Depaneling With Laser Technology
How was it possible to save money here these days? And what actually were the advantages and disadvantages of laser technology? For the answers to these questions, read our interview below.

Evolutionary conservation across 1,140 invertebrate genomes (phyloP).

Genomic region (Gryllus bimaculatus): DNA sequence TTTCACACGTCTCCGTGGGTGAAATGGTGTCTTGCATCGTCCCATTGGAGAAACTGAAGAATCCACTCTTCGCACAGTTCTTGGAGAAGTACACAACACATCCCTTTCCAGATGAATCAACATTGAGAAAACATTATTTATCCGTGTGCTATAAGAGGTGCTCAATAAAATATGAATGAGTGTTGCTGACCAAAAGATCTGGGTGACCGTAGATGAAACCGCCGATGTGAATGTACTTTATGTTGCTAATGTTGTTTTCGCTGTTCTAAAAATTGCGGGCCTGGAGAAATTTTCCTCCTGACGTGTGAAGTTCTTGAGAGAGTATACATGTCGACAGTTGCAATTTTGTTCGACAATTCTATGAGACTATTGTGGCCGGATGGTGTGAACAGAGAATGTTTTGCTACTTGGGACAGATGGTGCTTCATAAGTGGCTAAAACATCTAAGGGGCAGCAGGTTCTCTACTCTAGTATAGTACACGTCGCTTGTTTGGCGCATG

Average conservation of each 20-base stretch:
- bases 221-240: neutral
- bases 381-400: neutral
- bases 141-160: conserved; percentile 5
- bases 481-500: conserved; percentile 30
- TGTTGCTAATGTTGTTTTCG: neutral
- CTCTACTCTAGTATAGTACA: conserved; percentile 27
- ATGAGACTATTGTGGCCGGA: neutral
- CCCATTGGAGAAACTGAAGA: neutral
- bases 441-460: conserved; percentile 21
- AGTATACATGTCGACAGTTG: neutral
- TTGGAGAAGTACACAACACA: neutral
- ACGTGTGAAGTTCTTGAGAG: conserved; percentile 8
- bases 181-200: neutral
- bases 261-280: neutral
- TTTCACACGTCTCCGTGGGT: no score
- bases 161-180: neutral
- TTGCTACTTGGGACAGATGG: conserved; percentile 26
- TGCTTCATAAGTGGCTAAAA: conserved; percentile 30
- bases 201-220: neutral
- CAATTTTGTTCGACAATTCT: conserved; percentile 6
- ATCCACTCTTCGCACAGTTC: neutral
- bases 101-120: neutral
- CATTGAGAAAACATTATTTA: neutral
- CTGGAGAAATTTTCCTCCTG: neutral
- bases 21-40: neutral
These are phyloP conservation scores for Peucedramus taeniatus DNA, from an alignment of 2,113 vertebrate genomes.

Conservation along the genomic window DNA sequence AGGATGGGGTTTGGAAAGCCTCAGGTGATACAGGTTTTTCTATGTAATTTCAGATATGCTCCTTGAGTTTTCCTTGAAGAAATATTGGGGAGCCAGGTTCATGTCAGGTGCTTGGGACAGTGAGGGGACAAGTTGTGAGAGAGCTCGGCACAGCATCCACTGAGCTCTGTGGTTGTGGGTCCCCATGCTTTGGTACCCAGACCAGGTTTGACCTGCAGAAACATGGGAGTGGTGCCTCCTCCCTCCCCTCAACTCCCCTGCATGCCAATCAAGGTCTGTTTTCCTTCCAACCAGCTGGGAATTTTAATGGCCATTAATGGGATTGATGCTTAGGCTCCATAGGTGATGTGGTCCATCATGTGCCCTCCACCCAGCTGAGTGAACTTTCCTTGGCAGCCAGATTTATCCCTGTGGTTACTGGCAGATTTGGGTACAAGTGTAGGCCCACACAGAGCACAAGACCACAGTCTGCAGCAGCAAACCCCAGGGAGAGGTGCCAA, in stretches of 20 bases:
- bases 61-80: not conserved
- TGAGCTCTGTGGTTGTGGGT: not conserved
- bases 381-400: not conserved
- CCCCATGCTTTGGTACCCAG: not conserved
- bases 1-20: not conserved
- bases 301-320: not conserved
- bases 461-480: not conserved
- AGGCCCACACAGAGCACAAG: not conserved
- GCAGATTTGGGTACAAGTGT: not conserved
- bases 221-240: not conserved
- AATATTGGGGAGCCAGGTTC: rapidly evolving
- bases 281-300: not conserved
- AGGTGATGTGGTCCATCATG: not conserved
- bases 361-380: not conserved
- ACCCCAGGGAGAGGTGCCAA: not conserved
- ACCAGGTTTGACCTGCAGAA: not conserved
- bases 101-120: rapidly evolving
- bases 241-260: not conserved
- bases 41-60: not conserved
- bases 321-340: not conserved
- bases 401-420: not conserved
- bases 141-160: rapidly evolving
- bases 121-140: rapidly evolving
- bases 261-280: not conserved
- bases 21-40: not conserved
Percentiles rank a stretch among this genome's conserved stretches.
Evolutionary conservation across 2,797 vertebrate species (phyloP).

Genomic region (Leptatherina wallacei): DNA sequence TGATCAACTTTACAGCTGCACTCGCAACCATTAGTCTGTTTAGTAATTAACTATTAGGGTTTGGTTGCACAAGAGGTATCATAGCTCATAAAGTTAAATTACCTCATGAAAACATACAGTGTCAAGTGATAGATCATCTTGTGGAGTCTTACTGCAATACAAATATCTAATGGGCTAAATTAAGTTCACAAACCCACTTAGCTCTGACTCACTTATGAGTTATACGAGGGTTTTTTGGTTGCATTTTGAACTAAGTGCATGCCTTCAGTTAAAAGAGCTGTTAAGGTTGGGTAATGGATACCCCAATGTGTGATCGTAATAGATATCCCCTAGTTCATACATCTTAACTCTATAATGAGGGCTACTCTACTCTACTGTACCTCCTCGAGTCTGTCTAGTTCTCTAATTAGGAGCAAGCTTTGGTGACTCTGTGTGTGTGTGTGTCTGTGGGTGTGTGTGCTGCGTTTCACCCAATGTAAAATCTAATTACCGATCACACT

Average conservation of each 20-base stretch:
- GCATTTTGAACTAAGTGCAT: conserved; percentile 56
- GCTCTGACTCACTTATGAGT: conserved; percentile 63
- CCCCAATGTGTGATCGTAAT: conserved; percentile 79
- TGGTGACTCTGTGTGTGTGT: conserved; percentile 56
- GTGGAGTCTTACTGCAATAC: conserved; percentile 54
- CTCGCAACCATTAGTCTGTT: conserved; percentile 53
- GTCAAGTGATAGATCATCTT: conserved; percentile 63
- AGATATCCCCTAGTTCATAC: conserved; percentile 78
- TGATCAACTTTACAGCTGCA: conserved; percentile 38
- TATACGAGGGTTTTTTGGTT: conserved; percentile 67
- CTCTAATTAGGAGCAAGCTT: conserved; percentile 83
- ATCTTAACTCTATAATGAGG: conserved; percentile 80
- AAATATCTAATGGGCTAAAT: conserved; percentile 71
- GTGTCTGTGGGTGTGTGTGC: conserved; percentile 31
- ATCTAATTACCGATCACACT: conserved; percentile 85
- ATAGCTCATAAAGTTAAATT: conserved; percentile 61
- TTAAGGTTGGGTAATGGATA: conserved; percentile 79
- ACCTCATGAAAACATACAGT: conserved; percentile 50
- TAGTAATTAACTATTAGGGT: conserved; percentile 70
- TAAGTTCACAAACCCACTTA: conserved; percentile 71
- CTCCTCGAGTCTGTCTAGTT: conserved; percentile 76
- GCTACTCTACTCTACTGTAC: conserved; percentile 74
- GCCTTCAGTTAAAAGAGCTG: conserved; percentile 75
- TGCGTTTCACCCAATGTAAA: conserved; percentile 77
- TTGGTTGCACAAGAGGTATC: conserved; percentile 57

EDITOR'S NOTE_ This is a guest article from LPKF Laser & Electronics AG. The author is solely responsible for the content.Q: The corona pandemic is not over yet – how does the near future look for LPKF? Roman Ostholt: Because of the pandemic, we – like many other companies – have found new ways to be there for our customers. We will definitely be retaining some of them after the pandemic is over. After more than a year, however, all our employees are looking forward to being able to meet their customers and colleagues in an “analog” way. Due especially to accelerated vaccination campaigns worldwide, we are seeing a mood of optimism everywhere. We are looking to the future with much more confidence now than half a year ago. Q: Many companies took advantage of the extraordinary situation and pressed forward with the development of new products. We have heard that at LPKF, too, an expanded product portfolio is contributing to the positive outlook. R. O.: That’s correct. Despite the pandemic, we worked tirelessly to develop new solutions, which we are now or will by the end of the year be introducing on the market. We started with the rollout of customized automation solutions for our depaneling systems. Through this, both we and our customers can respond flexibly to changing handling tasks. The next thing in the starting block is the LPKF CuttingMaster 2122, a new laser system for depaneling. Q: LPKF has already been known for years for its laser systems for depaneling. Is there anything that can still be improved? What characterizes the new system? R. O.: Well, we have reduced the costs per millimeter of cutting length by more than 10 times over the last ten years. Nearly all of our current and future innovations have at their core the aim of further improving the price-to-performance ratio for our customers. The CuttingMaster 2122 embodies precisely this strategy: compared with the predecessor model, it offers an up to 25% higher cutting speed and – we are especially proud of this – at the same costs for our customers. Q: How are you positioned in relation to other vendors? R. O.: Like you already said, we have been involved in laser depaneling for a very long time now and have been very successful with it in all regions of the world. Even today we can also already call ourselves the world leaders in laser-based depaneling solutions. This also has to do with the fact that as a technology company with integrated laser development, we also use our own laser sources here and can thus offer a better price-to-performance. Q: Why, then, have you once again adjusted the price-to-performance ratio? R. O.: In the past, depaneling with the laser was a solution that you mainly used for special applications in which the properties of the laser were indispensable, for example, for realizing complex geometries or guaranteeing freedom from dust. Up to now, for all other applications, the fast, inexpensive, and hence favored machine has been the router. Today we can offer a price-to-performance ratio for laser systems that can make depaneling with a milling machine obsolete. Q: That’s an ambitious goal. R. O.: Not really. The superiority of depaneling with LPKF lasers is evident today in nearly all technical aspects: cleanliness, accuracy, no induced stress, flexibility. Nobody really questions that anymore. However, many customers view the topic of depaneling quite dispassionately – kind of according to the motto “The printed circuit board has to be depaneled; it’s great if there are technical advantages, but it cannot cost more than my previous process.” While this often spoke against our technology in the past, things are turning around more and more now. Q: You addressed the technical advantages. There are still some reservations here and there about laser cutting. For example, what is the situation regarding carbonization? R. O.: They can, in fact, still be found: the three big myths surrounding laser depaneling, as we like to call them internally. They relate to speed, costs, and carbonized cut edges. Myths – to which there is indeed often a grain of truth – can only be dispelled by facts. Example: carbonization. Naturally, with a sufficiently powerful laser, you can char a printed circuit board. But you don’t have to; and that is not at all inevitable with cutting. Our LPKF CleanCut cuts printed circuit boards without any form of carbonization. We have also had this confirmed by an independent body. Q: Can’t your competitors do that just as well? R. O.: I would really welcome any competitor who could deliver a convincing first article inspection. In our experience, however, the customer will start looking around for alternatives at the latest with the second machine to achieve the optimum in quality and performance lastingly at a reasonable cost. We can score with our superior price-to-performance ratio here. However, I do get annoyed with some competitors, who – maybe without the laser expertise that LPKF has – tell their potential customers, “It doesn’t work any better with a laser as a depaneling tool.” Here, I can only advise all users to let LPKF do the first article inspection – we can do it better. Q: What about the thermal stressing of the components? R. O.: The situation is similar here: if the process is controlled correctly, the temperature rise in the components is completely uncritical; we also have scientific studies for this. Q: It’s said time and again that the laser is only economical for flex circuits. Is there any truth to this hypothesis? R. O.: The statement is based on data from ten years ago and experiences from even before then. Today it’s long outdated. Even 1.6 mm FR4 material can be economically depaneled with the laser. Q: What do you see as being the long-term trends in the field of depaneling? R. O.: First of all, the demands will become higher. More and more end customers are taking a closer look at which problems in the service life of a product might be able to be traced back to the singulation. The cut quality is an important criterion here. That, of course, suits us very well. Besides that, the drastically reduced total costs of laser depaneling are paving the way for laser full-perimeter cutting. Regarding this, you also have to know that nowadays nearly all populated boards are still singulated via tab cutting from prerouted panels, regardless of whether depaneling is done by laser or router. However, printed circuit boards are – and this is still an important trend – becoming smaller and smaller, as a result of which the material loss from milling paths around the perimeter for separation is increasing proportionally. With laser full-perimeter cutting, prerouting of the printed circuit board contour is done away with completely. Through the narrower cutting path of laser cutting and the smaller edge clearance for components that is possible due to the stress-free machining and the fineness of the laser, significantly more printed circuit boards can now be yielded from one panel. Beyond that, more printed circuit boards can be placed on a panel through more flexible cutting geometries. Both save money – both on the printed circuit board level and on the level of the process steps, the costs of which scale linearly with the number of panels. Q: The further development, then, is primarily controlled by the cost factor, but whether it is worth it to switch to laser technology seems to depend on the individual case. Do you have a tip for an independent decision aid? R. O.: Laser full-perimeter cutting offers, besides the cost advantages, the possibility of more resource-efficient manufacturing. As you already noted, layout and panel size are contributing factors determining the effectiveness of laser full-perimeter cutting. We have put our “Panel Layout Optimization Tool” (PLOT) online for customers who want to calculate how great the advantage can be for them. I can only encourage everyone to try it out. Author: Dr. Roman Ostholt, Managing Director of LPKF